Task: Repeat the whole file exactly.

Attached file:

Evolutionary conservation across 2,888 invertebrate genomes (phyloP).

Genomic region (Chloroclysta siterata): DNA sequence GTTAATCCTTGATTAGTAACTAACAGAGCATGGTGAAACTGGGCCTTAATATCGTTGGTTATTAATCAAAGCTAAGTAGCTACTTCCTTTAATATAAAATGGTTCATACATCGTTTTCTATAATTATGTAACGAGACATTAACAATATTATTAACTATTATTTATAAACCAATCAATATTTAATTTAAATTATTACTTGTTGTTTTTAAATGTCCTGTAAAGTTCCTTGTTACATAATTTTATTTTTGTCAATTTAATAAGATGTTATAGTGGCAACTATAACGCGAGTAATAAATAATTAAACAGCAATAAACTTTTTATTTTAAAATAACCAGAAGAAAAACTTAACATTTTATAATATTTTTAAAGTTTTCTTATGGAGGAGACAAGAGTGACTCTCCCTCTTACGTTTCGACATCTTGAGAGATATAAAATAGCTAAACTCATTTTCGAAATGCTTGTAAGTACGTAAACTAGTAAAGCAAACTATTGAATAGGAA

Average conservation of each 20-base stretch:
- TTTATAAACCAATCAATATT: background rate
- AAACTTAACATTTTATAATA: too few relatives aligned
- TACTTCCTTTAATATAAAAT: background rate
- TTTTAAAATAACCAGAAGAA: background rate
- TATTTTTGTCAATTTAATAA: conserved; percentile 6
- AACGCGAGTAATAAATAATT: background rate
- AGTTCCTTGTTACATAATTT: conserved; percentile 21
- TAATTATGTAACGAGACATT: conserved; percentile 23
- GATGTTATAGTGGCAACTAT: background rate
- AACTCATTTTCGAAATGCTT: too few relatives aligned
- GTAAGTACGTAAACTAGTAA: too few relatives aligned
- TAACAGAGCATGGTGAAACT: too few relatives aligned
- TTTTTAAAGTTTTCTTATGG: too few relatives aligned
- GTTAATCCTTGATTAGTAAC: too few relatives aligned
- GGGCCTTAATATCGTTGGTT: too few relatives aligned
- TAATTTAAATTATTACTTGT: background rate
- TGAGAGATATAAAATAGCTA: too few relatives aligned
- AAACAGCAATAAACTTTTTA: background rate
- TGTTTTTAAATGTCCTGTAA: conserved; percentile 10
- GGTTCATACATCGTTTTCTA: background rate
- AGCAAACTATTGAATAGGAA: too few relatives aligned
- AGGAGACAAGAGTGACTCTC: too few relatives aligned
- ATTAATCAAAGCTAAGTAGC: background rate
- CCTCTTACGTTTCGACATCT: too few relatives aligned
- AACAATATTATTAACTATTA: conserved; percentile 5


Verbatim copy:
Evolutionary conservation across 2,888 invertebrate genomes (phyloP).

Genomic region (Chloroclysta siterata): DNA sequence GTTAATCCTTGATTAGTAACTAACAGAGCATGGTGAAACTGGGCCTTAATATCGTTGGTTATTAATCAAAGCTAAGTAGCTACTTCCTTTAATATAAAATGGTTCATACATCGTTTTCTATAATTATGTAACGAGACATTAACAATATTATTAACTATTATTTATAAACCAATCAATATTTAATTTAAATTATTACTTGTTGTTTTTAAATGTCCTGTAAAGTTCCTTGTTACATAATTTTATTTTTGTCAATTTAATAAGATGTTATAGTGGCAACTATAACGCGAGTAATAAATAATTAAACAGCAATAAACTTTTTATTTTAAAATAACCAGAAGAAAAACTTAACATTTTATAATATTTTTAAAGTTTTCTTATGGAGGAGACAAGAGTGACTCTCCCTCTTACGTTTCGACATCTTGAGAGATATAAAATAGCTAAACTCATTTTCGAAATGCTTGTAAGTACGTAAACTAGTAAAGCAAACTATTGAATAGGAA

Average conservation of each 20-base stretch:
- TTTATAAACCAATCAATATT: background rate
- AAACTTAACATTTTATAATA: too few relatives aligned
- TACTTCCTTTAATATAAAAT: background rate
- TTTTAAAATAACCAGAAGAA: background rate
- TATTTTTGTCAATTTAATAA: conserved; percentile 6
- AACGCGAGTAATAAATAATT: background rate
- AGTTCCTTGTTACATAATTT: conserved; percentile 21
- TAATTATGTAACGAGACATT: conserved; percentile 23
- GATGTTATAGTGGCAACTAT: background rate
- AACTCATTTTCGAAATGCTT: too few relatives aligned
- GTAAGTACGTAAACTAGTAA: too few relatives aligned
- TAACAGAGCATGGTGAAACT: too few relatives aligned
- TTTTTAAAGTTTTCTTATGG: too few relatives aligned
- GTTAATCCTTGATTAGTAAC: too few relatives aligned
- GGGCCTTAATATCGTTGGTT: too few relatives aligned
- TAATTTAAATTATTACTTGT: background rate
- TGAGAGATATAAAATAGCTA: too few relatives aligned
- AAACAGCAATAAACTTTTTA: background rate
- TGTTTTTAAATGTCCTGTAA: conserved; percentile 10
- GGTTCATACATCGTTTTCTA: background rate
- AGCAAACTATTGAATAGGAA: too few relatives aligned
- AGGAGACAAGAGTGACTCTC: too few relatives aligned
- ATTAATCAAAGCTAAGTAGC: background rate
- CCTCTTACGTTTCGACATCT: too few relatives aligned
- AACAATATTATTAACTATTA: conserved; percentile 5